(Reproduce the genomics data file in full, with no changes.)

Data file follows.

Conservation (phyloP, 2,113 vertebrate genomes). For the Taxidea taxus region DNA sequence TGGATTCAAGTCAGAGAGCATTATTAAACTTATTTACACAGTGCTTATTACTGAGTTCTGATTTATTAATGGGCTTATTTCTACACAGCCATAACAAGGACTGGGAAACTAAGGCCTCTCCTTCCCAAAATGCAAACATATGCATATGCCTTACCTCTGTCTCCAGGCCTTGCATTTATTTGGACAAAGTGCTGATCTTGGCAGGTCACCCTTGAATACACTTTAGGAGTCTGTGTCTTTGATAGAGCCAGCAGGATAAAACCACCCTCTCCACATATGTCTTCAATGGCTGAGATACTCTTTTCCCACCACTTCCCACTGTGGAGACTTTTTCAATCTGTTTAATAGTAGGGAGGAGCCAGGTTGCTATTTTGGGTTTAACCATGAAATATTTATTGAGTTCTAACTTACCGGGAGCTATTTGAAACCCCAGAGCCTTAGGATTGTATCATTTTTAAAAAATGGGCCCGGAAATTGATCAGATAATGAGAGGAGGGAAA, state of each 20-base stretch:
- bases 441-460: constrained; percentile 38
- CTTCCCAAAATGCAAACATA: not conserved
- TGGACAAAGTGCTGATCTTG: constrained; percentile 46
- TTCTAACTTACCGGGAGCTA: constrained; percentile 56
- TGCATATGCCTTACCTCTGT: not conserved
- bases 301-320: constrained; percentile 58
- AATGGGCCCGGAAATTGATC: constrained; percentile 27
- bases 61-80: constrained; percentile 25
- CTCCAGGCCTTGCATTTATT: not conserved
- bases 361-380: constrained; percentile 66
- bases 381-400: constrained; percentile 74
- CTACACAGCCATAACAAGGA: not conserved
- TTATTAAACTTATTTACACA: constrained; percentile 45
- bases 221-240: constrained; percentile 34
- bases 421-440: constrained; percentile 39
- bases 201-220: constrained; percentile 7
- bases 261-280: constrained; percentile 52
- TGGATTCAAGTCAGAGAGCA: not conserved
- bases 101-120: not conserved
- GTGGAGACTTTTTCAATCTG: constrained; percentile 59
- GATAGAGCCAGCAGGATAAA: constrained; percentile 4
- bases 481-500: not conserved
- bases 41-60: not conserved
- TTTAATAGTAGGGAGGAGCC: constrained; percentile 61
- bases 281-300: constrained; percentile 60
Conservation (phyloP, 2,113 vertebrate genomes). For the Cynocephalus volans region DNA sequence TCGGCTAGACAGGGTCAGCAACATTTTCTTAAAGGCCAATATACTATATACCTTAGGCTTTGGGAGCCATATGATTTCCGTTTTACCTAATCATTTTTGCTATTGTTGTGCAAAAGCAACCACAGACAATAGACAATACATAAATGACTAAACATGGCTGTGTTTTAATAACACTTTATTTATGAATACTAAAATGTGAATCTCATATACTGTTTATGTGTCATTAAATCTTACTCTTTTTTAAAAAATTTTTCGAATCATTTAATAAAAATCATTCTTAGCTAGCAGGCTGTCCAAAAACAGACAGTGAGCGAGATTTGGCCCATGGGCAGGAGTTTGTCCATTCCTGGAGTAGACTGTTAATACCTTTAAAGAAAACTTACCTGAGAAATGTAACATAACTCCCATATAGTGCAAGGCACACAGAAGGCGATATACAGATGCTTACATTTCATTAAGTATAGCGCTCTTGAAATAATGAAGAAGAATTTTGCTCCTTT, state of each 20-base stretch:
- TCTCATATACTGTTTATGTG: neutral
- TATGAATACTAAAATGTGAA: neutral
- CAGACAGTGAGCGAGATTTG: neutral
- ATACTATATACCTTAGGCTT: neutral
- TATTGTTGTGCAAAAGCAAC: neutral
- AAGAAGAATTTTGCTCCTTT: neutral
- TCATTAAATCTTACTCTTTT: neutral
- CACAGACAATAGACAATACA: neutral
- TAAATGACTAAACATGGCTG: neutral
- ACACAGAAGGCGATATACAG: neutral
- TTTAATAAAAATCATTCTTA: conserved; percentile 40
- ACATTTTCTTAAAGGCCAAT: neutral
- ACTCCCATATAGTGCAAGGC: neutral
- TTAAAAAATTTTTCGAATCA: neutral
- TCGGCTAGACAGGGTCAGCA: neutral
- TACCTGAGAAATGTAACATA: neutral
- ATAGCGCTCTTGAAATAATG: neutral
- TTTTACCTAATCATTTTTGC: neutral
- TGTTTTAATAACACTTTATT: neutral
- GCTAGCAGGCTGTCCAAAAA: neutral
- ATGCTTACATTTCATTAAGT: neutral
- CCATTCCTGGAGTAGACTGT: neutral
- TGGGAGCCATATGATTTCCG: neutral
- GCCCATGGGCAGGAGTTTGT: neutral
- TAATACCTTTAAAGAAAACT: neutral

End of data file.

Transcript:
Conservation (phyloP, 2,113 vertebrate genomes). For the Taxidea taxus region DNA sequence TGGATTCAAGTCAGAGAGCATTATTAAACTTATTTACACAGTGCTTATTACTGAGTTCTGATTTATTAATGGGCTTATTTCTACACAGCCATAACAAGGACTGGGAAACTAAGGCCTCTCCTTCCCAAAATGCAAACATATGCATATGCCTTACCTCTGTCTCCAGGCCTTGCATTTATTTGGACAAAGTGCTGATCTTGGCAGGTCACCCTTGAATACACTTTAGGAGTCTGTGTCTTTGATAGAGCCAGCAGGATAAAACCACCCTCTCCACATATGTCTTCAATGGCTGAGATACTCTTTTCCCACCACTTCCCACTGTGGAGACTTTTTCAATCTGTTTAATAGTAGGGAGGAGCCAGGTTGCTATTTTGGGTTTAACCATGAAATATTTATTGAGTTCTAACTTACCGGGAGCTATTTGAAACCCCAGAGCCTTAGGATTGTATCATTTTTAAAAAATGGGCCCGGAAATTGATCAGATAATGAGAGGAGGGAAA, state of each 20-base stretch:
- bases 441-460: constrained; percentile 38
- CTTCCCAAAATGCAAACATA: not conserved
- TGGACAAAGTGCTGATCTTG: constrained; percentile 46
- TTCTAACTTACCGGGAGCTA: constrained; percentile 56
- TGCATATGCCTTACCTCTGT: not conserved
- bases 301-320: constrained; percentile 58
- AATGGGCCCGGAAATTGATC: constrained; percentile 27
- bases 61-80: constrained; percentile 25
- CTCCAGGCCTTGCATTTATT: not conserved
- bases 361-380: constrained; percentile 66
- bases 381-400: constrained; percentile 74
- CTACACAGCCATAACAAGGA: not conserved
- TTATTAAACTTATTTACACA: constrained; percentile 45
- bases 221-240: constrained; percentile 34
- bases 421-440: constrained; percentile 39
- bases 201-220: constrained; percentile 7
- bases 261-280: constrained; percentile 52
- TGGATTCAAGTCAGAGAGCA: not conserved
- bases 101-120: not conserved
- GTGGAGACTTTTTCAATCTG: constrained; percentile 59
- GATAGAGCCAGCAGGATAAA: constrained; percentile 4
- bases 481-500: not conserved
- bases 41-60: not conserved
- TTTAATAGTAGGGAGGAGCC: constrained; percentile 61
- bases 281-300: constrained; percentile 60
Conservation (phyloP, 2,113 vertebrate genomes). For the Cynocephalus volans region DNA sequence TCGGCTAGACAGGGTCAGCAACATTTTCTTAAAGGCCAATATACTATATACCTTAGGCTTTGGGAGCCATATGATTTCCGTTTTACCTAATCATTTTTGCTATTGTTGTGCAAAAGCAACCACAGACAATAGACAATACATAAATGACTAAACATGGCTGTGTTTTAATAACACTTTATTTATGAATACTAAAATGTGAATCTCATATACTGTTTATGTGTCATTAAATCTTACTCTTTTTTAAAAAATTTTTCGAATCATTTAATAAAAATCATTCTTAGCTAGCAGGCTGTCCAAAAACAGACAGTGAGCGAGATTTGGCCCATGGGCAGGAGTTTGTCCATTCCTGGAGTAGACTGTTAATACCTTTAAAGAAAACTTACCTGAGAAATGTAACATAACTCCCATATAGTGCAAGGCACACAGAAGGCGATATACAGATGCTTACATTTCATTAAGTATAGCGCTCTTGAAATAATGAAGAAGAATTTTGCTCCTTT, state of each 20-base stretch:
- TCTCATATACTGTTTATGTG: neutral
- TATGAATACTAAAATGTGAA: neutral
- CAGACAGTGAGCGAGATTTG: neutral
- ATACTATATACCTTAGGCTT: neutral
- TATTGTTGTGCAAAAGCAAC: neutral
- AAGAAGAATTTTGCTCCTTT: neutral
- TCATTAAATCTTACTCTTTT: neutral
- CACAGACAATAGACAATACA: neutral
- TAAATGACTAAACATGGCTG: neutral
- ACACAGAAGGCGATATACAG: neutral
- TTTAATAAAAATCATTCTTA: conserved; percentile 40
- ACATTTTCTTAAAGGCCAAT: neutral
- ACTCCCATATAGTGCAAGGC: neutral
- TTAAAAAATTTTTCGAATCA: neutral
- TCGGCTAGACAGGGTCAGCA: neutral
- TACCTGAGAAATGTAACATA: neutral
- ATAGCGCTCTTGAAATAATG: neutral
- TTTTACCTAATCATTTTTGC: neutral
- TGTTTTAATAACACTTTATT: neutral
- GCTAGCAGGCTGTCCAAAAA: neutral
- ATGCTTACATTTCATTAAGT: neutral
- CCATTCCTGGAGTAGACTGT: neutral
- TGGGAGCCATATGATTTCCG: neutral
- GCCCATGGGCAGGAGTTTGT: neutral
- TAATACCTTTAAAGAAAACT: neutral